Each strip would be cultivated separately by different families who would turn the ploughed soil into the centre of their strip by the continued use of a non-reversing plough, creating over many years raised ridges bounded by deep furrows. The turning of the plough at each end of the strip created the shape in plan of an elongated S-shape. Modern ploughing regimes are more efficient and deeper cutting, removing these features. Following the Romans, early British law required every ploughman to make his own plough, and no one was entitled to use one unless they constructed it themselves! These very earliest ploughs were simple 'scratch-ploughs' and consisted of a frame holding a vertical wooden stick that was dragged through the topsoil.

These were much later developed into 'mouldboard ploughs' which turned the soil in one run across the field, depositing the weeds and undecomposed remains of the previous crop under the soil and raising the rain-percolated nutrients back to the surface. This plough also allowed ploughing while the ground was wet, with the water being drained due to channels which formed under the overturned earth. The mouldboard, carried below the frame, is tipped with a 'share', an asymmetric arrow-shaped device designed to slice through the ground horizontally as it moves forward. It also has a 'coulter', a sharpened blade or disc, attached to the frame of the plough to cut down through the ground, ahead of the share, to also cut deep-set and tough roots. A runner extending from behind the share to the rear of the plough controls the direction of the plough because it is held against the bottom land-side corner of the new furrow being formed. The holding force is the weight of the sod, as it is raised and rotated, on the curved surface of the moldboard. Because of this runner the mouldboard plough is harder to turn around than the scratch plough and its introduction brought about a change in the shape of fields from mostly square fields into longer rectangular "strips".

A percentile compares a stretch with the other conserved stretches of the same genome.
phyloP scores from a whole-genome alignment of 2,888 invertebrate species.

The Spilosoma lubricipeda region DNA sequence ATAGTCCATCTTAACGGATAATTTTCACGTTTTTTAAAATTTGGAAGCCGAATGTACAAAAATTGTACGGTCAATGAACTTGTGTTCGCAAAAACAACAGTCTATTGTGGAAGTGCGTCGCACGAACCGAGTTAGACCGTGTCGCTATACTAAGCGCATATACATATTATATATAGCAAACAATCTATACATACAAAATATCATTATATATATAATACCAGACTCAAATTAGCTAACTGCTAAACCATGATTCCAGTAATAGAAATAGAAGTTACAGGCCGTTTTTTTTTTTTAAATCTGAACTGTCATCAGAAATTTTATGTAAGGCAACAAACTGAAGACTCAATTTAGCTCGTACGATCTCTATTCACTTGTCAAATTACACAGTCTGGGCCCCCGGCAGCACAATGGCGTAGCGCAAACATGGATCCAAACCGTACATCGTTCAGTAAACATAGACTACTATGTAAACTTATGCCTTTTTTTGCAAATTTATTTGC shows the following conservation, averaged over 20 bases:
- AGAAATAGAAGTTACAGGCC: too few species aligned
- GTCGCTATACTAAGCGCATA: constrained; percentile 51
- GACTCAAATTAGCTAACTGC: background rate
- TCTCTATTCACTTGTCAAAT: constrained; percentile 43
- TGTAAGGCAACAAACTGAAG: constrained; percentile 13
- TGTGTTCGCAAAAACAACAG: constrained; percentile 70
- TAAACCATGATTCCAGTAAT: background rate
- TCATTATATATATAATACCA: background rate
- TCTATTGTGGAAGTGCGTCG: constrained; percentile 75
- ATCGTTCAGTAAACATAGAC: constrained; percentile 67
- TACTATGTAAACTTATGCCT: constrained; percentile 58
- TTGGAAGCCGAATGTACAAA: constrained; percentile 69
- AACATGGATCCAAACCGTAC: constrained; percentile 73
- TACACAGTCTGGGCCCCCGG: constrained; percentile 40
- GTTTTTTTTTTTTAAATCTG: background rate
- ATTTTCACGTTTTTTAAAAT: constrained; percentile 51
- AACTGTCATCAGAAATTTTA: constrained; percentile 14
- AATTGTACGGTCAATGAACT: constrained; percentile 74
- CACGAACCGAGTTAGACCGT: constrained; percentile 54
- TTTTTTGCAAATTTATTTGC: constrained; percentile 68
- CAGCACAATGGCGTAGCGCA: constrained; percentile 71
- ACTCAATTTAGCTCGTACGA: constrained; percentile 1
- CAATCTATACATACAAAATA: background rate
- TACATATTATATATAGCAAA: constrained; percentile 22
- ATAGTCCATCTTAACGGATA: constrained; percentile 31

The first commercially successful iron plough, developed by Stanyforth and Foljambe in 1730, was known as the Rotherham Swing Plough, so called because no depth wheel was used, it was like ploughs before it, constructed from wood. The difference was that the fittings and coulter were made of iron and the mouldboard and share were covered with an iron plate. It was light and durable, and followed the mathematical principles of James Small, who designed a mouldboard that would cut, lift and turn over the strip of earth. It was considered by all who saw it at work to be more efficient as it was light and economical enough in draught to be drawn by a pair of horses. So successful did it prove that it was to remain in use in one form or the other until the introduction of the tractor.

A single draught horse could normally pull a single-furrow plough in clean, light, soil but in heavier soils two animals would often be needed, one walking on the land, and one in the furrow. For ploughs with two or more furrows one or more horses have to walk on the loose, ploughed, sod and that makes hard going for them, and a ten minute rest every half an hour was usually recommended. Further design advances were made during the Industrial Revolution with the introduction of Steel ploughs which were lighter and more durable than iron or wood ploughs. In the 1830's a cast steel plough was designed in America by John Deere, and by this time the hitch, to the draught animals, was adjustable so that the wheel at the front was held onto the ground. The first steel ploughs were walking ploughs, having two handles held by the ploughman to provide a degree of control over the depth and location of the furrow behind the draughting force. The ploughman often was also controlling the draught animals. Riding ploughs with wheels and a seat for the operator came later and often had more than one share.

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Last Edited 03/07/2006    Copyright © 2000-2006 Witheridge